This hour-long podcast addresses some has key issues in urban geography by exploring the history of redlining, the Fair Housing Act and other fair housing initiatives.  The urban cultural mosaic of the United States and the neighborhoods of our cities have been greatly shaped by these issues.   Currently gentrification is reshaping many U.S. cities and fits into the wider scope of the issues raised in the podcast.


Tags: housingracism, urban, economic, povertyplace, socioeconomic, neighborhood, ethnicity, race, podcast.

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Tony Aguilar's curator insight, December 1, 2013 3:54 AM

this podcast can gives us insight into other peoples experiences and decision making processes in choosing were to live and how that effects life for them. Depending on where we live rent may be cheaper but also living conditions and employment may not be all that great. Gentrification or community improvement also shows us, this renovating process helps change our old neighborhoods and tries to create better places for people to life, it speaks about fair housing and the various experiences that people have in the American way of living.

Mrs. B's curator insight, December 3, 2013 8:44 PM

PODCAST FOR URBAN UNIT

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The State of USA Economy

The State of USA Economy | Geography Education | Scoop.it
From Deutsche Asset & Wealth Management.
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Tony Aguilar's curator insight, December 1, 2013 3:59 AM

This is an interesting map that uses color to show us economic differences nationwide. The red stands for bad and the green is fo r better economic regions. Southern parts of Texas appear to be above average and also georgia and the Carolinas. It is interesting that MA was red in terms of below national average. I was also impressed that Minesota was Green on the Above average this map is a quick fact lens into national conditions giving us a glimpse of the current state in our country.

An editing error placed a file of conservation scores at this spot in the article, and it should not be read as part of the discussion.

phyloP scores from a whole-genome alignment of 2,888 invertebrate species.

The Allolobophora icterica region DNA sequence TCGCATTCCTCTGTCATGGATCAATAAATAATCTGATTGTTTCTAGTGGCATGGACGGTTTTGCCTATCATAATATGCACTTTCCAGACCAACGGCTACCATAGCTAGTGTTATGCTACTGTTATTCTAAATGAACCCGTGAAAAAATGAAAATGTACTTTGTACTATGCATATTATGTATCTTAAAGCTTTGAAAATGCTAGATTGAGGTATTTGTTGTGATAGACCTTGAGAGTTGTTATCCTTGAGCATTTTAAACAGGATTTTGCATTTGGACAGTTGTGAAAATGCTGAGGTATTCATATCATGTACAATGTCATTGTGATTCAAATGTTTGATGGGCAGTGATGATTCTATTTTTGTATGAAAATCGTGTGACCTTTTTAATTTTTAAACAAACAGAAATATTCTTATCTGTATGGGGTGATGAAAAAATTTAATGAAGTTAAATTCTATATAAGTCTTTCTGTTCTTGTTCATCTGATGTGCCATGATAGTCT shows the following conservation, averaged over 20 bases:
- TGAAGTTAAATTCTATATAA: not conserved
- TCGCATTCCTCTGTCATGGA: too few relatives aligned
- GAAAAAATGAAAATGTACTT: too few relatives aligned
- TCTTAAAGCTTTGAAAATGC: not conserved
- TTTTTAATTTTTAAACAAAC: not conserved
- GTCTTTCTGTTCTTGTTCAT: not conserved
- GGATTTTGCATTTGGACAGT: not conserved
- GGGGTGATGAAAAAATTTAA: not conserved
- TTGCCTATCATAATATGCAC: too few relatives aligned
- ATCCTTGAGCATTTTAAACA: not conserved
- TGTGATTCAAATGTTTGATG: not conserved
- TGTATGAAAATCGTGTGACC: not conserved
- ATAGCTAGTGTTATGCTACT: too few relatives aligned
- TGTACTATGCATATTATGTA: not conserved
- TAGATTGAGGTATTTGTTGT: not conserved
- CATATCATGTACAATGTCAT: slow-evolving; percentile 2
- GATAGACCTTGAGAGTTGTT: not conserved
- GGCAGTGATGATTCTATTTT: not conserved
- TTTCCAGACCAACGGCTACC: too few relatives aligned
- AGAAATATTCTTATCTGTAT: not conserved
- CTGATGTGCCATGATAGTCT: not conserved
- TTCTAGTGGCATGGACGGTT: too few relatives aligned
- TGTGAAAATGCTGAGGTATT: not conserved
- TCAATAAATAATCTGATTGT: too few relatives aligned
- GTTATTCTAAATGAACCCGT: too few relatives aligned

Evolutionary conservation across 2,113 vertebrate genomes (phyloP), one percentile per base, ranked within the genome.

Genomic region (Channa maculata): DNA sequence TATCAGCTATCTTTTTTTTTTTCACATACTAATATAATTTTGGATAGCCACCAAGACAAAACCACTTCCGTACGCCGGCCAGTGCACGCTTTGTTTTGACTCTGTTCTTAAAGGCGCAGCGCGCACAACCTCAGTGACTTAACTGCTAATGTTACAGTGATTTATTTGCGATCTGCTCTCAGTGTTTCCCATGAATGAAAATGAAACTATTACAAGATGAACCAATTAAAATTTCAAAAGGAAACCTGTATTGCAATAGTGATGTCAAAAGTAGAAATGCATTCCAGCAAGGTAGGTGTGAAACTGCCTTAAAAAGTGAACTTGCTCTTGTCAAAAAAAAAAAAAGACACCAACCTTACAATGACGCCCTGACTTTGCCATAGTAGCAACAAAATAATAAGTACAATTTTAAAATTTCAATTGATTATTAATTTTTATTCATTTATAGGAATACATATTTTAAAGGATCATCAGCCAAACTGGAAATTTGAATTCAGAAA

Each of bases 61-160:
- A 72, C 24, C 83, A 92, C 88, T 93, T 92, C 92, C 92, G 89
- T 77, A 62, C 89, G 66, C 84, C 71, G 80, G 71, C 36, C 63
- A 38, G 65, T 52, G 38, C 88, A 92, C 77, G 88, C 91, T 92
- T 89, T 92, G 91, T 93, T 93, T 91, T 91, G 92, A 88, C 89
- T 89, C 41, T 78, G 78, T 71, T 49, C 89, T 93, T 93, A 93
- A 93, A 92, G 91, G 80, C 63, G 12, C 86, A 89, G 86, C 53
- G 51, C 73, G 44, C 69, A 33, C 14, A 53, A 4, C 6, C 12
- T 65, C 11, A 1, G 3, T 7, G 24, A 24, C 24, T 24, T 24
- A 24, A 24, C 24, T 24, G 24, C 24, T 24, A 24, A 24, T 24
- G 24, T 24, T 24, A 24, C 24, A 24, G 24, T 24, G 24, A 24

James and Drew's curator insight, December 1, 2013 6:38 PM

This article is on the economy of North America. It includes a map of the economic activity in the United States

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Maldives

Maldives | Geography Education | Scoop.it
Seth Dixon's insight:

The Maldives is a small country in the Indian Ocean composed of 1,200 islands.  Virtually every spot in this country is under 8 feet in elevation.  Pictured above is the capital of Malé, which has the largest population (explore these islands on a variety of scales).   


Questions to Ponder: What physical forces and processes account for the presence of these islands in the Ocean?  In a geological time scale, what does the future hold for these islands.  What would be the main economic assets of the Maldives?  What would be the main economic and environmental concerns of this country?


Tags: density, sustainability, economicenvironment, environment adaptclimate change, urban ecology.

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Matt Ramsdell's curator insight, December 14, 2015 8:54 PM

The creation of the Maldives was a evolutionary process that was created with hotspots in the Pacific Ocean. However most of the 1200 or so islands are disappearing. As many of these islands have been created and built upon, the soils are losing their strength. Now we have a process of erosion not only from rain but also from the sea waves. As this eats away at the islands they are getting smaller and smaller and unless they start bringing in artificial land area they will someday disappear.

Adam Deneault's curator insight, December 14, 2015 10:39 PM

The Maldives Islands were created by Hotspots in the Pacific Ocean. Many of the one thousand islands that are there are slowly disappearing. The islands are being destroyed by rain and from sea waves that crash onto the island itself. Soon the land, just like Kiribati will disappear because they just keep shrinking in size more and more. Their economy revolves mostly around tourist money and parts of the islands have been highly developed for high end tourist marketing.  

Nicholas A. Whitmore's curator insight, December 19, 2015 4:33 AM